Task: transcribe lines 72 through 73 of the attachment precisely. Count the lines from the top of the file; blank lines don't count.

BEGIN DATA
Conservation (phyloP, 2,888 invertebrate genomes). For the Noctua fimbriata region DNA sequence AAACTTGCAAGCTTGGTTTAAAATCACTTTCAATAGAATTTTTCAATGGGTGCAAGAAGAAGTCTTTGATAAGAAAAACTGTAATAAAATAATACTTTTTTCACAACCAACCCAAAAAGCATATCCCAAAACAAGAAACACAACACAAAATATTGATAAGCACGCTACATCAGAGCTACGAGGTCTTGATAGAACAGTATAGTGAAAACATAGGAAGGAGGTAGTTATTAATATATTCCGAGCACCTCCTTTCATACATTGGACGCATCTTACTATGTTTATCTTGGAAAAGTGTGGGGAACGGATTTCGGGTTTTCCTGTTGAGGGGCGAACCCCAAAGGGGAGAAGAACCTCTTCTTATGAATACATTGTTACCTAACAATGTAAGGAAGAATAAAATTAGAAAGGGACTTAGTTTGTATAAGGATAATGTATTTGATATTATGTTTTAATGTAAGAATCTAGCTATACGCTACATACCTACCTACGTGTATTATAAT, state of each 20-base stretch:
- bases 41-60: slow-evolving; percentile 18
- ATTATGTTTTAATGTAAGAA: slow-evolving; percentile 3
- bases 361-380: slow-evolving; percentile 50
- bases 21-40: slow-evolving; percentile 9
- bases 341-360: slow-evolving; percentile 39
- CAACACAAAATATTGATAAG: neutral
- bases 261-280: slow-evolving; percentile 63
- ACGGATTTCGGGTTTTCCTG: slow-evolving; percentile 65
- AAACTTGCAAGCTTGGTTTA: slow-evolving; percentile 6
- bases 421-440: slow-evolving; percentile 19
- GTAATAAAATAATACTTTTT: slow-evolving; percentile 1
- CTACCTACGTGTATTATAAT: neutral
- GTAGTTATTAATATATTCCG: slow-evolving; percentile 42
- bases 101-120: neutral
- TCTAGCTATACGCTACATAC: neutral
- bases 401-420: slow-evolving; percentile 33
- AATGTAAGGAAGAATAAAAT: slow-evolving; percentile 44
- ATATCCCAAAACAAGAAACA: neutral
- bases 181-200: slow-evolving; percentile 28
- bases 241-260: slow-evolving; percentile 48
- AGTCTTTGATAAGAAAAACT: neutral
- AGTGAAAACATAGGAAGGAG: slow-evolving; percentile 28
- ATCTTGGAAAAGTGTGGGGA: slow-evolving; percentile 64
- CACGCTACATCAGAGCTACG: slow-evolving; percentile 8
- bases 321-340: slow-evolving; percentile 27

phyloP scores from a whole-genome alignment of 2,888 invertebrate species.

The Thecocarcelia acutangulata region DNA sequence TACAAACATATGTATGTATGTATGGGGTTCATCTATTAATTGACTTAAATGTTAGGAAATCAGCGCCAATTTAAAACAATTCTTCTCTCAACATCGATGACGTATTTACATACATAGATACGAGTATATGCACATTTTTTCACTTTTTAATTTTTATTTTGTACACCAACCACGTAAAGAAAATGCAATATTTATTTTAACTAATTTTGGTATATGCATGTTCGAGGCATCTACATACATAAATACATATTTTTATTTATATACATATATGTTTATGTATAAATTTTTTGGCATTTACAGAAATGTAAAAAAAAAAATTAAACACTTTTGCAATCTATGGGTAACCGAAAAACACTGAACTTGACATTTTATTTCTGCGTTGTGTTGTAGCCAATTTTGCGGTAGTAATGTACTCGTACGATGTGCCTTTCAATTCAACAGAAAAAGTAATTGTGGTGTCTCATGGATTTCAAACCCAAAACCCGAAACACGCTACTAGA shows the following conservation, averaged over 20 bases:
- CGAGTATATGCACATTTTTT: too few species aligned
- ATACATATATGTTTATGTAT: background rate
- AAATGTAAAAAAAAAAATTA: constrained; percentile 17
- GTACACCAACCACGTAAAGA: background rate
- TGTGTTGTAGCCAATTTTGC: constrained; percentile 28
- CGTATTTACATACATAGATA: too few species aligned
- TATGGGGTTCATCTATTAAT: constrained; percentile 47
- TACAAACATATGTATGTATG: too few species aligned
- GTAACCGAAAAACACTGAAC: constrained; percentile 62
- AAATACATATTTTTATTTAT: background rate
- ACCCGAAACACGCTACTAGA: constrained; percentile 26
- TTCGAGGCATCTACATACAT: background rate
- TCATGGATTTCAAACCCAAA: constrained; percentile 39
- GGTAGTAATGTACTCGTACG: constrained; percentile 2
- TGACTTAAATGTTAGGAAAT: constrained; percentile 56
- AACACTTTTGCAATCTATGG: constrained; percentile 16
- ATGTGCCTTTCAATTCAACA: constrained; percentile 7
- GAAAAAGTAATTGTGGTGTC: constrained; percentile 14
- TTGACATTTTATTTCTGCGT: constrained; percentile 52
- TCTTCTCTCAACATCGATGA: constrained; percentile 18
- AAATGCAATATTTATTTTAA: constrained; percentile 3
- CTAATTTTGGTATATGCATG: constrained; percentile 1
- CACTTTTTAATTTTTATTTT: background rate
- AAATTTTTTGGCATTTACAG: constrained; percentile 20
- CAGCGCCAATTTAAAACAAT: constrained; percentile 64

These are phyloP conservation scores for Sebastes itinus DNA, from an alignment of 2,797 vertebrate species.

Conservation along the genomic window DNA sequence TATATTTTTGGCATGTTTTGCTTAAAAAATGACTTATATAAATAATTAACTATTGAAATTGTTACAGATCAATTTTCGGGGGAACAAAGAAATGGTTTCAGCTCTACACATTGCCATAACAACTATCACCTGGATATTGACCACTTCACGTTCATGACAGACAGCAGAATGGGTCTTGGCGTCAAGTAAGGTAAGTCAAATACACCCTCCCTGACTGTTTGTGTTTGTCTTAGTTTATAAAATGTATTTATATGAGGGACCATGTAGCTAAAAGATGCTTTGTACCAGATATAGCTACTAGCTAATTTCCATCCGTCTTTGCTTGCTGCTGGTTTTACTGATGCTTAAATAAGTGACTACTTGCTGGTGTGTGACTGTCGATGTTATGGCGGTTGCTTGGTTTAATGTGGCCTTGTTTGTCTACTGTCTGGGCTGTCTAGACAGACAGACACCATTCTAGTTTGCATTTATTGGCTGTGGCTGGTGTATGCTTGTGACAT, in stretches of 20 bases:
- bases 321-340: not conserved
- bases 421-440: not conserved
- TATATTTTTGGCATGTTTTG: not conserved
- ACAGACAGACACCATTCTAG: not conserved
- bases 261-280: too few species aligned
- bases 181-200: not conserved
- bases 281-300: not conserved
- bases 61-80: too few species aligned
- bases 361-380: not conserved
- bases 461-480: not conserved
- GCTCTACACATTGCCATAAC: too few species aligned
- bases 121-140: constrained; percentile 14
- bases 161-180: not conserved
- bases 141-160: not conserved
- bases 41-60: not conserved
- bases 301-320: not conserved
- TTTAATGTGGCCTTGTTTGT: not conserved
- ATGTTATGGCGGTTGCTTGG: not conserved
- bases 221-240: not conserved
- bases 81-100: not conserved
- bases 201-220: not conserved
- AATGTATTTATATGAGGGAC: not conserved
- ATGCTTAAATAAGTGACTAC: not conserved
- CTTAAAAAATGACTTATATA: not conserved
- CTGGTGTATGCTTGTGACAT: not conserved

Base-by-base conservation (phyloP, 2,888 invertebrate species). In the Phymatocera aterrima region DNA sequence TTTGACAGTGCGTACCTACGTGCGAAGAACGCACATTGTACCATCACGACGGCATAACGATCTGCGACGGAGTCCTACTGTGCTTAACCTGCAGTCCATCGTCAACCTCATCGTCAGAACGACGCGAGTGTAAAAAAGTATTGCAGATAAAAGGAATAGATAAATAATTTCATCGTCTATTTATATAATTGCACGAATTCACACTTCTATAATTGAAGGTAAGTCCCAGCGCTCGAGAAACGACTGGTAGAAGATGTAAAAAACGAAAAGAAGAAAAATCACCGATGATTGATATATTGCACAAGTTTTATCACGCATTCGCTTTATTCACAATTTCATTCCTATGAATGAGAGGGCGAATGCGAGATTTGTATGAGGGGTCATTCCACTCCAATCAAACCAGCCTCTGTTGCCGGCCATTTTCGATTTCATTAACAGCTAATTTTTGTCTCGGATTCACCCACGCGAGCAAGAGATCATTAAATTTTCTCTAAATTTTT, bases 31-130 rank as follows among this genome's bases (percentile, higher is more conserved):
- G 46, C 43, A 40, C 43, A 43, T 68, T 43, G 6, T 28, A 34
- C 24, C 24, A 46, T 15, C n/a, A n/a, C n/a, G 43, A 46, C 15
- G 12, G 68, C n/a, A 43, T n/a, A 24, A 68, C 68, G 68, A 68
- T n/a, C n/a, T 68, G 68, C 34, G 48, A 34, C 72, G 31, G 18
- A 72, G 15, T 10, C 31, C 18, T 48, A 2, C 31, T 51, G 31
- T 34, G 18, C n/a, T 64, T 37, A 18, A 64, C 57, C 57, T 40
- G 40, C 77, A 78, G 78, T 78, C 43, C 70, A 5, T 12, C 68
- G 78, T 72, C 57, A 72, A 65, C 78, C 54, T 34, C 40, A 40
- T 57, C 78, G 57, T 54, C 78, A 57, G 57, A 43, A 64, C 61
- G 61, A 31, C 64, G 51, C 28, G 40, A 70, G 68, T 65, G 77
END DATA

- TTTAATGTGGCCTTGTTTGT: not conserved
- ATGTTATGGCGGTTGCTTGG: not conserved